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How to Laugh in “Post-Racial” America: Barack Obama in Political Cartoons

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Abstract:

Barry Blitt’s cartoon “The Politics of Fear,” which appeared on the cover of The New Yorker in July 2008, sparked a heated debate about what it meant to make this country’s first self-identified African-American presidential nominee the subject of visual humor. The depiction of Barack Obama as a turban-wearing, fist-bumping, flag-burning, Bin Laden-loving Muslim alongside a militarized and Afro-wearing Michelle inspired outrage from Democrats and Republicans alike; even the candidates were not persuaded by editor David Remnick’s insistence that Blitt’s cover was political satire and thus poked fun at right-wing misconceptions of the Obamas. Political commentators and comic artists were left to ask: Is satire an effective form of visual communication if it offends the very subjects it aims to defend? Is it simply impossible, moreover, to caricature a non-white or multiracial politician in twenty-first-century America without reproducing racist stereotypes?
This paper takes a critical look at American cartoonists’ labored efforts to construct a comic visual language with which to represent Barack Obama. It will explore what has been at stake in caricaturing and satirizing our forty-fourth president from the 2008 presidential campaign to the present, taking into account the historically uneasy relationship among American politics, ideas about race, and visual humor. How, for instance, have anxieties about the legitimacy of Obama’s candidacy and subsequent presidency found expression in cartoons that depict him in the guise of historical figures and American icons, including Jesus Christ, Abraham Lincoln, Martin Luther King, Jackie Robinson, and the farmer in Grant Wood’s "American Gothic”? In what ways have the same anxieties informed other images of Obama as a bodybuilder, tight-rope walker, rock star, interior decorator, and pacifier-sucking baby? How have exaggerations of Obama’s ears worked to harmonize his comic body-image with that of President Bush while reproducing degrading caricatures of African Americans as monkeys and elephants, which were once used to challenge black citizenship and civil rights? Similarly, how have attempts by liberals to evade the visual vocabulary of minstrelsy in depictions of Obama been complicated, at best, by their evocations of Zip Coon as the president’s comic double?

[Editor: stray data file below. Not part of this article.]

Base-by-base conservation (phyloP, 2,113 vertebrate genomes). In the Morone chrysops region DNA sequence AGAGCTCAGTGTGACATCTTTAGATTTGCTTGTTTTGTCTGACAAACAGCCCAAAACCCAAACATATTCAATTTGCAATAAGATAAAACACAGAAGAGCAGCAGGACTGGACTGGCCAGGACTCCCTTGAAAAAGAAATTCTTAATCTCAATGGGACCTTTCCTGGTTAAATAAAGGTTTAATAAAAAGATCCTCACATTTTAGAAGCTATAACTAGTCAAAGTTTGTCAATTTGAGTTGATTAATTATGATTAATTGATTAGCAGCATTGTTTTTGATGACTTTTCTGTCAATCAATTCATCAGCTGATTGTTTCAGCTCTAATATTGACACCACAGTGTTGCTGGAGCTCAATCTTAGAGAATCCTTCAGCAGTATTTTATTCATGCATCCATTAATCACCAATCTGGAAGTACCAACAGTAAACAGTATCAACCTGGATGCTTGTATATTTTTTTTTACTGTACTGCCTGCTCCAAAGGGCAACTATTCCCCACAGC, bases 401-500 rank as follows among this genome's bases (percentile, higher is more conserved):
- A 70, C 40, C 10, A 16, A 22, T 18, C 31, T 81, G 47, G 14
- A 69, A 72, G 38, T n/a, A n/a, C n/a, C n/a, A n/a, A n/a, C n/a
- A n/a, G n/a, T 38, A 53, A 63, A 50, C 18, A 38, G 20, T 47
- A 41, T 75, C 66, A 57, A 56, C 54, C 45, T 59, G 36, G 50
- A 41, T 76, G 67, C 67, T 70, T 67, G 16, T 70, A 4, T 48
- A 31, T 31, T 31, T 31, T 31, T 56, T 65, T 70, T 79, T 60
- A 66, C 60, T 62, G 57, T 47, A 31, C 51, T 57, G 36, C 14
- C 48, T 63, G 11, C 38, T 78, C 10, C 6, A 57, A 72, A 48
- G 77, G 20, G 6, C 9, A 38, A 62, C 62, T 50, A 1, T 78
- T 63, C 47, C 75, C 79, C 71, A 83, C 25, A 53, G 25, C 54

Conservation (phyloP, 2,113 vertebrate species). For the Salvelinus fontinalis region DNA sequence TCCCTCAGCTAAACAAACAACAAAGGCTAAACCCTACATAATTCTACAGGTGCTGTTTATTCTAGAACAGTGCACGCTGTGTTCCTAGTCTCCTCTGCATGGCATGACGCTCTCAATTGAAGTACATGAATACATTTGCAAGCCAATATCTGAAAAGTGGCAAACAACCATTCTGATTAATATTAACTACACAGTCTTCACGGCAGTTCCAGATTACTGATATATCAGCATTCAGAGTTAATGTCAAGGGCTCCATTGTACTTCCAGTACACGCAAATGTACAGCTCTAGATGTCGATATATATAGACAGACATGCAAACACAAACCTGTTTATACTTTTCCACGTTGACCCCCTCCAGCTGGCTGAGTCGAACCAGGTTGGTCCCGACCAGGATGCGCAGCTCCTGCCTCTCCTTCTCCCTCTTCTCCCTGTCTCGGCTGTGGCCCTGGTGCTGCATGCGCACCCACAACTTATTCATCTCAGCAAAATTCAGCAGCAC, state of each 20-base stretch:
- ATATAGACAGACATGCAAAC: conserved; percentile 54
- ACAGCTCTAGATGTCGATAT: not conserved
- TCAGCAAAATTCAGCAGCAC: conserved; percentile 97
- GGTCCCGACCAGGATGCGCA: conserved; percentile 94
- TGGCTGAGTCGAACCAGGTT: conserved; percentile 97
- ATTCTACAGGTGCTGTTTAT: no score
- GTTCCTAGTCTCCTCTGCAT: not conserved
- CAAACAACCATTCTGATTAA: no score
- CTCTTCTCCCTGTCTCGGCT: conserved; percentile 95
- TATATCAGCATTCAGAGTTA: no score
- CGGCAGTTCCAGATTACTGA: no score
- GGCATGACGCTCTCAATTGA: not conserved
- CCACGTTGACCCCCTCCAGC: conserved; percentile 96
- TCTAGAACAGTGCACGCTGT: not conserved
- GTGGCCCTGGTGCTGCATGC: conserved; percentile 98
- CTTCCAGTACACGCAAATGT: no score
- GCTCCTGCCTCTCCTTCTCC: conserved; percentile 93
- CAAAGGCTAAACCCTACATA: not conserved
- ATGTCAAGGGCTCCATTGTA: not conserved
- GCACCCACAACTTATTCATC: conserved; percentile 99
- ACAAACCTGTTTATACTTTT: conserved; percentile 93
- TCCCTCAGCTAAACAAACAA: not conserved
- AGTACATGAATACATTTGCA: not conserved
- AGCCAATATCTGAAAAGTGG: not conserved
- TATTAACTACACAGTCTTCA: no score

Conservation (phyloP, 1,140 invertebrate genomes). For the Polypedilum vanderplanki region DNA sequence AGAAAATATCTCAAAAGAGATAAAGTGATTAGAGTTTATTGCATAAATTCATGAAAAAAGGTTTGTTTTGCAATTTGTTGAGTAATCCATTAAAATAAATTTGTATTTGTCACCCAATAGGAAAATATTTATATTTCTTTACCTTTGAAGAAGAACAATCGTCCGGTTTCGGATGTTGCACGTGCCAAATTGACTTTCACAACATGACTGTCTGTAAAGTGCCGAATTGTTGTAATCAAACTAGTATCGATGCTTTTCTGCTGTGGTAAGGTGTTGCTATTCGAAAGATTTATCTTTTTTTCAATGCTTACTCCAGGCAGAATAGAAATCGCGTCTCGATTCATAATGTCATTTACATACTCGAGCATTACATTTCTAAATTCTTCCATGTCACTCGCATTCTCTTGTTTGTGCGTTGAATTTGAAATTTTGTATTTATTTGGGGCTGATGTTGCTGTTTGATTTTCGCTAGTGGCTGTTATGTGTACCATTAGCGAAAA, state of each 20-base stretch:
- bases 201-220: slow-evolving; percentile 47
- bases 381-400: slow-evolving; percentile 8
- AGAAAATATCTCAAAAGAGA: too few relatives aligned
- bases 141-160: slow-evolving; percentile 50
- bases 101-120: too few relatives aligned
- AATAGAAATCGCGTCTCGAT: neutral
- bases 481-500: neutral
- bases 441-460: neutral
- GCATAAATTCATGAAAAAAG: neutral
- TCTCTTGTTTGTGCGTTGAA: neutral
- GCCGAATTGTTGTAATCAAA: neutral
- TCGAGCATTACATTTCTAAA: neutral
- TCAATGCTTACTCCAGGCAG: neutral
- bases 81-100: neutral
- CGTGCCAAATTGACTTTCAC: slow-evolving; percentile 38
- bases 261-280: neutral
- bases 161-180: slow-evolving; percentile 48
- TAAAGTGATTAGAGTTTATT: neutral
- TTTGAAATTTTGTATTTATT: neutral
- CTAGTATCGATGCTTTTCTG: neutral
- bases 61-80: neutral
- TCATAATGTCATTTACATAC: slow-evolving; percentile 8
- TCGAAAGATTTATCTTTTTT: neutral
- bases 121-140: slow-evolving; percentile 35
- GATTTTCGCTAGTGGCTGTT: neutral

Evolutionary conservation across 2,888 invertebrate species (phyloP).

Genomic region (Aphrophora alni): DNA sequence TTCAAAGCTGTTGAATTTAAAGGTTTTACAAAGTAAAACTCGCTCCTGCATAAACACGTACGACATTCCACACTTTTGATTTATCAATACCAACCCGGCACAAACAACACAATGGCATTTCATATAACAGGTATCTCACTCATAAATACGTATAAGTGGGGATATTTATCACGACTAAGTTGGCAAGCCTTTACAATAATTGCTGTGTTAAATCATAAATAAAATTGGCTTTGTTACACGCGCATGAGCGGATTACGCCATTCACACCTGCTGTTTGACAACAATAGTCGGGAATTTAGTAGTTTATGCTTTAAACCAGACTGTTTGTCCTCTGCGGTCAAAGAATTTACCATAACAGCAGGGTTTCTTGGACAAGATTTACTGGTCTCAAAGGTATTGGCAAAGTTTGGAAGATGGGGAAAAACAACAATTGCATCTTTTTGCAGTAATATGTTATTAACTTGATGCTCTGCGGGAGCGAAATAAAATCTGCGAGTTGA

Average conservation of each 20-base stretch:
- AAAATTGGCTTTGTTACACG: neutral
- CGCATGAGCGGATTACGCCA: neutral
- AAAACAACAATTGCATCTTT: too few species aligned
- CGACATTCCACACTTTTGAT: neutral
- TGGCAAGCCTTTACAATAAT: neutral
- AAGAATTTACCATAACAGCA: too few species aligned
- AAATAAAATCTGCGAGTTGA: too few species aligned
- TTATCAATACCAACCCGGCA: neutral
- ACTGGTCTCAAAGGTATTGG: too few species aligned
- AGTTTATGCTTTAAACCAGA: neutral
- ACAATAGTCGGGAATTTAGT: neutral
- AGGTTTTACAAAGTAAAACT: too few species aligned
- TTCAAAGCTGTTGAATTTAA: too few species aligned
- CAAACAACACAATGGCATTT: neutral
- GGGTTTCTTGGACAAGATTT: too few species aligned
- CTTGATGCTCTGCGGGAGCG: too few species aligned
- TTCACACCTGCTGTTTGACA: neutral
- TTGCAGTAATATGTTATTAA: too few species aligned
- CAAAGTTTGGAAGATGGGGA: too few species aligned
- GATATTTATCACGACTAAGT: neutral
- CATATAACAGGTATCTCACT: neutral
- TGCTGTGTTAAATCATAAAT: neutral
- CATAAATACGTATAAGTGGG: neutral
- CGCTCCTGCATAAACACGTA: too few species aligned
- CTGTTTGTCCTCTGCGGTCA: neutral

By exploring these questions, this paper aims to shed new light on the particular opportunities and challenges that the figure of Obama presents contemporary political cartoonists. On the one hand, Obama’s social identity would seem to lend itself to radically new forms of comic representation since it resists strict categorization; portrayed in the popular media as an embodiment of incongruities, he is both black and white, working class and elite, American citizen and man of the world. There is nothing new, however, about using visual humor to deny power to a subject whose very body and conception of self challenge the norms of dominant white culture. In their efforts to entertain and socially critique, cartoons of Obama thus invoke, yet continuously work to undermine, the history of racist representation.
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MLA Citation:

Sheehan, Tanya. "How to Laugh in “Post-Racial” America: Barack Obama in Political Cartoons" Paper presented at the annual meeting of the American Studies Association Annual Meeting, Renaissance Hotel, Washington D.C., <Not Available>. 2014-11-28 <http://citation.allacademic.com/meta/p318022_index.html>

APA Citation: